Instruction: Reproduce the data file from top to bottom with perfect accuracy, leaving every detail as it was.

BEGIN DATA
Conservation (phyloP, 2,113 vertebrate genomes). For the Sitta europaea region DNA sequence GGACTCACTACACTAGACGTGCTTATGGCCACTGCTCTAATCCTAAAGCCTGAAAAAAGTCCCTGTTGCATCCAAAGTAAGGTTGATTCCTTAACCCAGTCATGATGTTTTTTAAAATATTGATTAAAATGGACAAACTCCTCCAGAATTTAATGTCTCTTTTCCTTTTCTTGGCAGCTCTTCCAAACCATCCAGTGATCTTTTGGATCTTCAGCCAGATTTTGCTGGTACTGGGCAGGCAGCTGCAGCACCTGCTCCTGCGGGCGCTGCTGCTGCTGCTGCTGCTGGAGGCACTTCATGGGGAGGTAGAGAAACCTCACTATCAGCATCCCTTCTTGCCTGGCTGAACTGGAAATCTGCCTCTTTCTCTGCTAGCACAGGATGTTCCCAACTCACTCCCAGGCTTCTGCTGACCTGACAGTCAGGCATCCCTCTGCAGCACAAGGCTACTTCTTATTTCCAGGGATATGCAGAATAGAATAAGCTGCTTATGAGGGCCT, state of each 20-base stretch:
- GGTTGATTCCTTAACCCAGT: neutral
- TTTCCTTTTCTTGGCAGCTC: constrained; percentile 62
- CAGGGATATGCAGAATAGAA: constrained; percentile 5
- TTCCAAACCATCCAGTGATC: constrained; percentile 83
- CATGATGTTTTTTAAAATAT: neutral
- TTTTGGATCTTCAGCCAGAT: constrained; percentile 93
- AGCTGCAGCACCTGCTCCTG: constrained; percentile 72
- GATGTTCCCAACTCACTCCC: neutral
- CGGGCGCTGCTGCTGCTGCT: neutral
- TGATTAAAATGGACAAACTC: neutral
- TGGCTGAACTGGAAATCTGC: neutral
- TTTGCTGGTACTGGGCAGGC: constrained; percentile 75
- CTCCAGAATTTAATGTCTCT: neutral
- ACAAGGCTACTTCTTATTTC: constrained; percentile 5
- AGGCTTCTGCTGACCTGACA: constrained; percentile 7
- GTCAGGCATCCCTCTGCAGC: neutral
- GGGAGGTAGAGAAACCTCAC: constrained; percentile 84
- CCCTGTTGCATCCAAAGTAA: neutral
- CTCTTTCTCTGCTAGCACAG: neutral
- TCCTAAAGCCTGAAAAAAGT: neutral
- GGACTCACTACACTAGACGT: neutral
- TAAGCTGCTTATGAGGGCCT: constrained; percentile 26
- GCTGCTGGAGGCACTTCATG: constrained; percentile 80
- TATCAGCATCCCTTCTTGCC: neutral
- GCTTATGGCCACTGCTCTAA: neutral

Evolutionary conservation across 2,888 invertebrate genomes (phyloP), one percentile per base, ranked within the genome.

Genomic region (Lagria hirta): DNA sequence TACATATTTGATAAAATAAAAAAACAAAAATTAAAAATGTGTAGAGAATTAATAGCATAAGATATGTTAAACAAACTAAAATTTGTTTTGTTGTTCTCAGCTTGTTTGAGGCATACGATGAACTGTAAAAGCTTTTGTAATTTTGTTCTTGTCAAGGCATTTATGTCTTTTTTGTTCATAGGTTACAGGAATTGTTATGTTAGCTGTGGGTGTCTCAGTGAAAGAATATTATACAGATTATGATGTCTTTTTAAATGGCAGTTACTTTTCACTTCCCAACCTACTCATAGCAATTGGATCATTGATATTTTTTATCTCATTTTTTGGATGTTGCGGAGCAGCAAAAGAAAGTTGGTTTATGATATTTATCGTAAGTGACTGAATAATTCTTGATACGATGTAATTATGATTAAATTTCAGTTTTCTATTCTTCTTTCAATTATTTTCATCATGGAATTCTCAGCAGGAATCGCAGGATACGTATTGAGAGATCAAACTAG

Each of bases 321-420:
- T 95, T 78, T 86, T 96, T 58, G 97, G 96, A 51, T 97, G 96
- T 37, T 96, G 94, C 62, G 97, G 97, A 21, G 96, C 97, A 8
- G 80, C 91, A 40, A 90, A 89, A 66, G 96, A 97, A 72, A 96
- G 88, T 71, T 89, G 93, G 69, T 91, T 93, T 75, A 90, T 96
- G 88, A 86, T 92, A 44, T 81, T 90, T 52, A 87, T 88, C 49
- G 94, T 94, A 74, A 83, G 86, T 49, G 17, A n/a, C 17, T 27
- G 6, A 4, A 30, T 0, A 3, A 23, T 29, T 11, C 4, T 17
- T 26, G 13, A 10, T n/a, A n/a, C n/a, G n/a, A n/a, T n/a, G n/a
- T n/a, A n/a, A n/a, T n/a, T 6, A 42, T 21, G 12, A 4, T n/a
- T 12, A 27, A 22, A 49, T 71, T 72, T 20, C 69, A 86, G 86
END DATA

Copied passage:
Conservation (phyloP, 2,113 vertebrate genomes). For the Sitta europaea region DNA sequence GGACTCACTACACTAGACGTGCTTATGGCCACTGCTCTAATCCTAAAGCCTGAAAAAAGTCCCTGTTGCATCCAAAGTAAGGTTGATTCCTTAACCCAGTCATGATGTTTTTTAAAATATTGATTAAAATGGACAAACTCCTCCAGAATTTAATGTCTCTTTTCCTTTTCTTGGCAGCTCTTCCAAACCATCCAGTGATCTTTTGGATCTTCAGCCAGATTTTGCTGGTACTGGGCAGGCAGCTGCAGCACCTGCTCCTGCGGGCGCTGCTGCTGCTGCTGCTGCTGGAGGCACTTCATGGGGAGGTAGAGAAACCTCACTATCAGCATCCCTTCTTGCCTGGCTGAACTGGAAATCTGCCTCTTTCTCTGCTAGCACAGGATGTTCCCAACTCACTCCCAGGCTTCTGCTGACCTGACAGTCAGGCATCCCTCTGCAGCACAAGGCTACTTCTTATTTCCAGGGATATGCAGAATAGAATAAGCTGCTTATGAGGGCCT, state of each 20-base stretch:
- GGTTGATTCCTTAACCCAGT: neutral
- TTTCCTTTTCTTGGCAGCTC: constrained; percentile 62
- CAGGGATATGCAGAATAGAA: constrained; percentile 5
- TTCCAAACCATCCAGTGATC: constrained; percentile 83
- CATGATGTTTTTTAAAATAT: neutral
- TTTTGGATCTTCAGCCAGAT: constrained; percentile 93
- AGCTGCAGCACCTGCTCCTG: constrained; percentile 72
- GATGTTCCCAACTCACTCCC: neutral
- CGGGCGCTGCTGCTGCTGCT: neutral
- TGATTAAAATGGACAAACTC: neutral
- TGGCTGAACTGGAAATCTGC: neutral
- TTTGCTGGTACTGGGCAGGC: constrained; percentile 75
- CTCCAGAATTTAATGTCTCT: neutral
- ACAAGGCTACTTCTTATTTC: constrained; percentile 5
- AGGCTTCTGCTGACCTGACA: constrained; percentile 7
- GTCAGGCATCCCTCTGCAGC: neutral
- GGGAGGTAGAGAAACCTCAC: constrained; percentile 84
- CCCTGTTGCATCCAAAGTAA: neutral
- CTCTTTCTCTGCTAGCACAG: neutral
- TCCTAAAGCCTGAAAAAAGT: neutral
- GGACTCACTACACTAGACGT: neutral
- TAAGCTGCTTATGAGGGCCT: constrained; percentile 26
- GCTGCTGGAGGCACTTCATG: constrained; percentile 80
- TATCAGCATCCCTTCTTGCC: neutral
- GCTTATGGCCACTGCTCTAA: neutral

Evolutionary conservation across 2,888 invertebrate genomes (phyloP), one percentile per base, ranked within the genome.

Genomic region (Lagria hirta): DNA sequence TACATATTTGATAAAATAAAAAAACAAAAATTAAAAATGTGTAGAGAATTAATAGCATAAGATATGTTAAACAAACTAAAATTTGTTTTGTTGTTCTCAGCTTGTTTGAGGCATACGATGAACTGTAAAAGCTTTTGTAATTTTGTTCTTGTCAAGGCATTTATGTCTTTTTTGTTCATAGGTTACAGGAATTGTTATGTTAGCTGTGGGTGTCTCAGTGAAAGAATATTATACAGATTATGATGTCTTTTTAAATGGCAGTTACTTTTCACTTCCCAACCTACTCATAGCAATTGGATCATTGATATTTTTTATCTCATTTTTTGGATGTTGCGGAGCAGCAAAAGAAAGTTGGTTTATGATATTTATCGTAAGTGACTGAATAATTCTTGATACGATGTAATTATGATTAAATTTCAGTTTTCTATTCTTCTTTCAATTATTTTCATCATGGAATTCTCAGCAGGAATCGCAGGATACGTATTGAGAGATCAAACTAG

Each of bases 321-420:
- T 95, T 78, T 86, T 96, T 58, G 97, G 96, A 51, T 97, G 96
- T 37, T 96, G 94, C 62, G 97, G 97, A 21, G 96, C 97, A 8
- G 80, C 91, A 40, A 90, A 89, A 66, G 96, A 97, A 72, A 96
- G 88, T 71, T 89, G 93, G 69, T 91, T 93, T 75, A 90, T 96
- G 88, A 86, T 92, A 44, T 81, T 90, T 52, A 87, T 88, C 49
- G 94, T 94, A 74, A 83, G 86, T 49, G 17, A n/a, C 17, T 27
- G 6, A 4, A 30, T 0, A 3, A 23, T 29, T 11, C 4, T 17
- T 26, G 13, A 10, T n/a, A n/a, C n/a, G n/a, A n/a, T n/a, G n/a
- T n/a, A n/a, A n/a, T n/a, T 6, A 42, T 21, G 12, A 4, T n/a
- T 12, A 27, A 22, A 49, T 71, T 72, T 20, C 69, A 86, G 86